) The lead authors were not homeopaths; they were physicians and respected vaccine researchers. Cuba has since implemented homeopathic prophylaxis against leptospirosis for its entire population and is considering it for other diseases.
6. The white paper’s excessive reliance on the House of Commons Science and Technology Committee (HOC Committee) report on Homeopathy (HOC Committee 2010), which was ultimately rejected, is pathetic.
7. The white paper states that the articles supporting homeopathy are published “almost exclusively” in journals sympathetic to alternative therapies. Of course, it is logical that most of the articles on a given topic will be published in journals about that topic. One would not expect the bulk of articles on molecular biophysics to be published in the New England Journal of Medicine.
Nevertheless, that statement is simply not true. I reviewed a small sample of abstracts and papers indexed on PubMed. Journals that have published papers favorable to homeopathy (and which are not in any way sympathetic to CAVM) include:
· Annals of the New York Academy of Sciences
· Current Oncology
· Der Urologe (Urology; Berlin, DE)
· Experimental Biology and Medicine
· European Society for Philosophy of Medicine and Health Care
· European Journal of Pharmacology
· Frontiers in Bioscience (Scholar Edition)
· Immunology Today
· Immunological Investigations
· Journal of Allergy and Clinical Immunology
· Journal of Analytical Methods in Chemistry
· Journal of the European Histamine Research Society
· Journal of the Federation of American Societies for Experimental Biology (FASEB)
· Journal of Immunology
· Journal of Inflammation Research
· Journal of The Royal Society for the Promotion of Health
· Medical Hypotheses
· Molecular and Cellular Biology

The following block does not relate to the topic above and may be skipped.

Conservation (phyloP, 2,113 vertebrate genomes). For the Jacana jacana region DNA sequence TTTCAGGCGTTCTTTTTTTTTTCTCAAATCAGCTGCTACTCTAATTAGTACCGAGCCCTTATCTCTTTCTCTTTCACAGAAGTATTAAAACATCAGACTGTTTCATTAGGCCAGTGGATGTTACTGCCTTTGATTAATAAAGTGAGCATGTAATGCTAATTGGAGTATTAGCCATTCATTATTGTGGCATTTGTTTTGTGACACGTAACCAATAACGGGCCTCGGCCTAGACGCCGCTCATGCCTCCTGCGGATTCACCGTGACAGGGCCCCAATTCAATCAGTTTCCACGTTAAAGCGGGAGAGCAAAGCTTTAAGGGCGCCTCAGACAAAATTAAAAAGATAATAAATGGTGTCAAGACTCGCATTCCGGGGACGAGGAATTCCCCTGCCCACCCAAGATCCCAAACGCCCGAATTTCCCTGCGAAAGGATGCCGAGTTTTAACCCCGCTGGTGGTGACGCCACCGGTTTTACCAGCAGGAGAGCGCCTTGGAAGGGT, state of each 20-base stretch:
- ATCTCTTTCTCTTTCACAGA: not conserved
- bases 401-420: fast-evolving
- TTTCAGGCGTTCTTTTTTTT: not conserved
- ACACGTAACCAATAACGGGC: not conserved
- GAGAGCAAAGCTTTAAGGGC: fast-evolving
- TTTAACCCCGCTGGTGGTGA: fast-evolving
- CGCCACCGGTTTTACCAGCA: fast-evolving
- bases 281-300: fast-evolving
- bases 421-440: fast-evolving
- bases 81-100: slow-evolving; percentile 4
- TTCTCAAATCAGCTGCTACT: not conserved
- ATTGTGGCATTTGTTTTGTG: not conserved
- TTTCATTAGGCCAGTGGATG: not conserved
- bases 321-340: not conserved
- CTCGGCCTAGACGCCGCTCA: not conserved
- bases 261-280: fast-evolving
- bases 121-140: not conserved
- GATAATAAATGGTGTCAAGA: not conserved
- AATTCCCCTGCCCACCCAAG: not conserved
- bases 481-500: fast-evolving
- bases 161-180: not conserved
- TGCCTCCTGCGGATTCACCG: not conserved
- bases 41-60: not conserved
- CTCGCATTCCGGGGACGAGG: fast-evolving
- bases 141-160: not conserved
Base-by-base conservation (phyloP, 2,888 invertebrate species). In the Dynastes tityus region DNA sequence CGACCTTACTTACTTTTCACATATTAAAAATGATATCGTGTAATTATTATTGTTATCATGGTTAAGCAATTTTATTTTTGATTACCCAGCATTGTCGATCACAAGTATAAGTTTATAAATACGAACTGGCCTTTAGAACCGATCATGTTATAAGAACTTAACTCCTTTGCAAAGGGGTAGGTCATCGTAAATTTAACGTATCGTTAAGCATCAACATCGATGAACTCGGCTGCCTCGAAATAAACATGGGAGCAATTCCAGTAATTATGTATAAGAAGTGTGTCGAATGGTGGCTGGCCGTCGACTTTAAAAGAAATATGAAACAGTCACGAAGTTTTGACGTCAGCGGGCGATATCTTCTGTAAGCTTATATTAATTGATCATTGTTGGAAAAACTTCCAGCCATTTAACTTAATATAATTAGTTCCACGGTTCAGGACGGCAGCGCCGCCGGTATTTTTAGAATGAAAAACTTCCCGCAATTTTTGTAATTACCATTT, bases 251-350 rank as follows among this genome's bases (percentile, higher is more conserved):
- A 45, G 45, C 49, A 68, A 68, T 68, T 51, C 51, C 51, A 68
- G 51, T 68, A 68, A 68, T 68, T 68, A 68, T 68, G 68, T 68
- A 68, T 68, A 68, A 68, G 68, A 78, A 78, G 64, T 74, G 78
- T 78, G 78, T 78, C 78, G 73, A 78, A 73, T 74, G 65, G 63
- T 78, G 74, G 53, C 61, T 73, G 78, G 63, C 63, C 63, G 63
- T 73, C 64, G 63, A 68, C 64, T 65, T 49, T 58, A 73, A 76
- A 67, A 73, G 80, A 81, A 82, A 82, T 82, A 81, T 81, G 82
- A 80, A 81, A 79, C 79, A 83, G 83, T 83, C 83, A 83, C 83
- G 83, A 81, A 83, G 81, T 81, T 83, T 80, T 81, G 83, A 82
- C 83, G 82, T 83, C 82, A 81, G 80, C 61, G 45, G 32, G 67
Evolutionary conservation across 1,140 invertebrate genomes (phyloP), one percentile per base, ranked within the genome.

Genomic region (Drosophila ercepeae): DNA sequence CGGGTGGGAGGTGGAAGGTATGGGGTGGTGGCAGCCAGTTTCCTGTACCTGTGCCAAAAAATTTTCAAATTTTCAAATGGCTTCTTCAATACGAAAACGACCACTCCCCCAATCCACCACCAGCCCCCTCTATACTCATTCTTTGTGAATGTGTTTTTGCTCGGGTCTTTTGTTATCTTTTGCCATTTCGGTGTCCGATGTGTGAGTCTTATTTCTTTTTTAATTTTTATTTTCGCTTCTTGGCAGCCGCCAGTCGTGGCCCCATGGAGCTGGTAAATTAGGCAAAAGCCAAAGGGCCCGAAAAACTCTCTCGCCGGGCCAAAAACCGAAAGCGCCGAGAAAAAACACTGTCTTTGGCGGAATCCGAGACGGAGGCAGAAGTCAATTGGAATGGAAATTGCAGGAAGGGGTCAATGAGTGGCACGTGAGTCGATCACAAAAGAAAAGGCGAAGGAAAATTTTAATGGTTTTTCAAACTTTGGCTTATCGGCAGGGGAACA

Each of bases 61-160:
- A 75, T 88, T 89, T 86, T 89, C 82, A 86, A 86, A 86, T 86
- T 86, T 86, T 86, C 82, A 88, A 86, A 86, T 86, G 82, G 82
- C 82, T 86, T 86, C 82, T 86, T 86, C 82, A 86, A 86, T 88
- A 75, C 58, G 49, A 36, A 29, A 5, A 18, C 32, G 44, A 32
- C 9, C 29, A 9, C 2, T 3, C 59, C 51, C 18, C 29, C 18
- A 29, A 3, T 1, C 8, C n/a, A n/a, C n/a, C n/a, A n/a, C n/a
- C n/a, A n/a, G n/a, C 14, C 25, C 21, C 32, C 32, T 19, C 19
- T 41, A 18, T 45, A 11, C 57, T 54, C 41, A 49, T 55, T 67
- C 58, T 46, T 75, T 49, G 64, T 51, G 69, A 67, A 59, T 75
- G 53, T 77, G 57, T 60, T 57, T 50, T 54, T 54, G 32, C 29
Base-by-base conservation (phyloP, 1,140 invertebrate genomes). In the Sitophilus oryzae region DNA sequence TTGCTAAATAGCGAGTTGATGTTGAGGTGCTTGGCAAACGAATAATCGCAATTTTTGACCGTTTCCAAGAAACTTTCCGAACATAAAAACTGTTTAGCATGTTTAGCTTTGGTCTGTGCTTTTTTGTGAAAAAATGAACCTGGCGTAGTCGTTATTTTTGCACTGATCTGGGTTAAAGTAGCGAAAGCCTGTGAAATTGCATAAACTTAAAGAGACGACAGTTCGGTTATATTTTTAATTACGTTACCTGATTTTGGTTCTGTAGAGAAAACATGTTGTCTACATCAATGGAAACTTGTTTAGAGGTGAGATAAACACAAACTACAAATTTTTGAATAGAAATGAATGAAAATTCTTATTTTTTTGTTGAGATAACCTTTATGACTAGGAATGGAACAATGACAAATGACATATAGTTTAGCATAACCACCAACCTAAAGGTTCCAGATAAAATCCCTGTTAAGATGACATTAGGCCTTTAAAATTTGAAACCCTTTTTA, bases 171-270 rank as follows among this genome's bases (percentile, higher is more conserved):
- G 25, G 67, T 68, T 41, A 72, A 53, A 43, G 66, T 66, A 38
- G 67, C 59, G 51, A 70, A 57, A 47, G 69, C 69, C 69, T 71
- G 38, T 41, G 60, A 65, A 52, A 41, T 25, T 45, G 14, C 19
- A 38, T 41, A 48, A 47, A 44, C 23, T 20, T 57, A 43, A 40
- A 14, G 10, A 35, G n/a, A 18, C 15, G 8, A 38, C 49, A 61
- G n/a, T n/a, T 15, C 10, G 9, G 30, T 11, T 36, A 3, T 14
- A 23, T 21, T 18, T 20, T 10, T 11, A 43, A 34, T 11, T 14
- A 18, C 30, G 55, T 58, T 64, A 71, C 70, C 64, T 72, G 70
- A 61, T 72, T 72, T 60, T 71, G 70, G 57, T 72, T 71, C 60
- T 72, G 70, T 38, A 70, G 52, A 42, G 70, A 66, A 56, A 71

· Preventive Medicine
· Wiener klinische Wochenschrift (Central European Journal of Medicine)
Moreover, completely disregarding every study showing positive results of homeopathy because the unknown author doesn’t like the journal in which it was published is hardly a scientific approach. It’s even more peculiar because 1/3 of the white paper’s own references are to the very journals dedicated to CAVM that it disparages.
For example, under the heading “direct harm,” the white paper states, “There have been some reports of detectable heavy metal contamination of homeopathic remedies.” That’s true only if you consider “some” to be equal to “one,” because that’s precisely how many reports actually exist. Ironically, that single report was published in the journal Homeopathy, which the author regards as completely unreliable as scientific evidence of anything. (If one compares this to any analysis of morbidity and mortality associated with legal prescription drugs, the white paper clearly overstates the risks associated with homeopathy.)
8. The author is critical of the quality of published studies on homeopathy. Perhaps he has not noticed that studies published in medical journals are not without flaws:
· Investigators found that studies with positive results and higher statistical significance are more likely to be published, and published years sooner, than studies with null or negative results. According to Cochrane Summaries, the entire validity of a systematic review is seriously threatened by such publication bias.
· A 2005 paper concluded, “Simulations show that for most study designs and settings, it is more likely for a research claim to be false than true.” Subsequent papers by the author have shown that bias in published research is a widespread and fundamental problem.
· The NEJM was mightily embarrassed when it published a drug-company funded study defending its products against research showing the drug to be dangerous. The journal lost its prestige; and the editor later commented, “It is simply no longer possible to believe much of the clinical research that is published.”
9. The white paper falsely claims that the FDA “has made no attempts to regulate their use or require any evidence of safety and efficacy.” The FDA itself contradicts the author on its website:
“The Federal Food, Drug, and Cosmetic Act (the Act) recognizes as official the drugs and standards in the Homeopathic Pharmacopeia of the United States and its supplements (Sections 201 (g)(1) and 501 (b), respectively).” The FDA also recognizes the HPUS as “A compilation of standards for source, composition, and preparation of homeopathic drugs.” I personally spoke with an FDA representative, who was emphatic that FDA has no plans for any changes or challenges to the HPUS.
In summary, Resolution 3-2013 should fail for the following reasons: